Legislation Reclassifying Elk as ‘Exotic’

Here is the legislation that changed Texas’ native elk from treasured, protected game animals to vermin that are shot on sight at all state-managed lands in far-West Texas. The legislative declaration that elk are not native is scientifically incorrect and meaningless.

This legislation was introduced under the normal “radar,” declaring an “emergency,” thereby avoiding the three required readings intended to give notice to the public. It was passed before word got around.

TPWD says the law mandates its elk removals. It does not — removals are agency policy.

Source: Texas Parks and Wildlife Department, Open Records Request

Efforts to change the legislative mistake fall victim to turf guarding between exotic wildlife ranchers, TPWD and Texas Health Commission. Conservation organizations, landowner rights groups and elk and wildlife advocates avert their eyes, fearing that speaking up for Texas’ elk might offend the agencies.

As a result, Texas elk hunters and wildlife enthusiasts must travel out-of-state to find costly hunting and viewing opportunities. Landowners lose a potential revenue stream from hunts and nature tourism; and, land appreciation.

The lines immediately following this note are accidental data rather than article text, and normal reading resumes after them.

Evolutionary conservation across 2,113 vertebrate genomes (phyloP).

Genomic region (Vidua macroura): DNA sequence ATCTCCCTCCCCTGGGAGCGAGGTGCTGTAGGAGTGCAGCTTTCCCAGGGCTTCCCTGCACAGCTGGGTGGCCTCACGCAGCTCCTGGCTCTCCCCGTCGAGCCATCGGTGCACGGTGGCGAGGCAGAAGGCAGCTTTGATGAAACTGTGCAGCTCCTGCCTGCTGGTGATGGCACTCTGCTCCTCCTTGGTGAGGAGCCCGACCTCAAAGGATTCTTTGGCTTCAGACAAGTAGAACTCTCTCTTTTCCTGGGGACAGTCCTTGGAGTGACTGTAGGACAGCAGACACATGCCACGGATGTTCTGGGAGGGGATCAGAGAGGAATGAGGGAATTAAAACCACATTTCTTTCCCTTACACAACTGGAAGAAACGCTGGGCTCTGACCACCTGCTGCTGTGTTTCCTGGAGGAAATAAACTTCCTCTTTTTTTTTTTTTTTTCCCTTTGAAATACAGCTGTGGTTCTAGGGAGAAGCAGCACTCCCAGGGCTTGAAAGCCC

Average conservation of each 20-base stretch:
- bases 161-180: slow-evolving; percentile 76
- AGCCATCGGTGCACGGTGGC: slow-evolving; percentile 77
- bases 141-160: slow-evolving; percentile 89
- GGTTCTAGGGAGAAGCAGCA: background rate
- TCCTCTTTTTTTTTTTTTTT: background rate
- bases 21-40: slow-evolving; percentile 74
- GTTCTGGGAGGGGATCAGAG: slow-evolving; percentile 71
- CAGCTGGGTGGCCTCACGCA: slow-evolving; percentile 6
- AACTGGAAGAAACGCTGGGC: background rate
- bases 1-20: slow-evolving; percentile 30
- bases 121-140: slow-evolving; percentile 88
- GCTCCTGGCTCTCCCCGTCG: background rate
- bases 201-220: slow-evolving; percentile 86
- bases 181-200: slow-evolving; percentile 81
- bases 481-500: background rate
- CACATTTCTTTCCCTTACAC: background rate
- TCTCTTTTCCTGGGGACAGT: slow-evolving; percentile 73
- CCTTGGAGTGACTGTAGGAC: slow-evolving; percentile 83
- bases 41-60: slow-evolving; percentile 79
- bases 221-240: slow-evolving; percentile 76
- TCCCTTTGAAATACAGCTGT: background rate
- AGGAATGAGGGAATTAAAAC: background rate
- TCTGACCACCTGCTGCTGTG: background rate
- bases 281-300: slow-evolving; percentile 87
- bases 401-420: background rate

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Posted by Chris Gill

Ranching, wildlife management, finance, oil & gas, real estate development and management.

  1. Hello Chris

    What sad news. Legislation seems to be nearsighted.

    Reply

    1. Texas has had an ongoing effort to privatize the ownership of wild animals for many years. When you mix in the invasive species theories and the industrial agricultural practices of the universities and agencies, you get these perverse outcomes.

      Reply

  2. Leaving for my third archery elk hunt this Friday, it saddens me that I will most likely never be able to hunt elk in my home state. My only chance is to draw a Black Gap WMA rifle mule deer tag through the Texas draw system. An almost impossible feat on its on. Then I would have to be fortunate enough to stumble upon the elk in public lands. It is a shame the State doesn’t better manage the herd.

    Has the Rocky Mountain Elk Foundation made a statement regarding the Texas herd of elk?

    Reply

    1. Rocky Mountain Elk Foundation (RMEF) sidesteps the issue by saying that they will support elk if the state ever changes the law. This is a cop-out because the law will not change without advocacy from wildlife conservation groups starting with RMEF. RMEF’s largest contingent and funding source are Texas’ elk supporters. RMEF’s Texans are being used as a cash cow by a bureaucracy which is integrated with the federal and state agencies, with whom they will not break ranks. Our universities, so-called wildlife conservation organizations and wildlife agencies are in some version of this: hunkered down in the tall grass instead of speaking up for Texas’ elk.

      Everybody knows this is scientifically bogus and wrong to wildlife. But they won’t speak up.

      Reply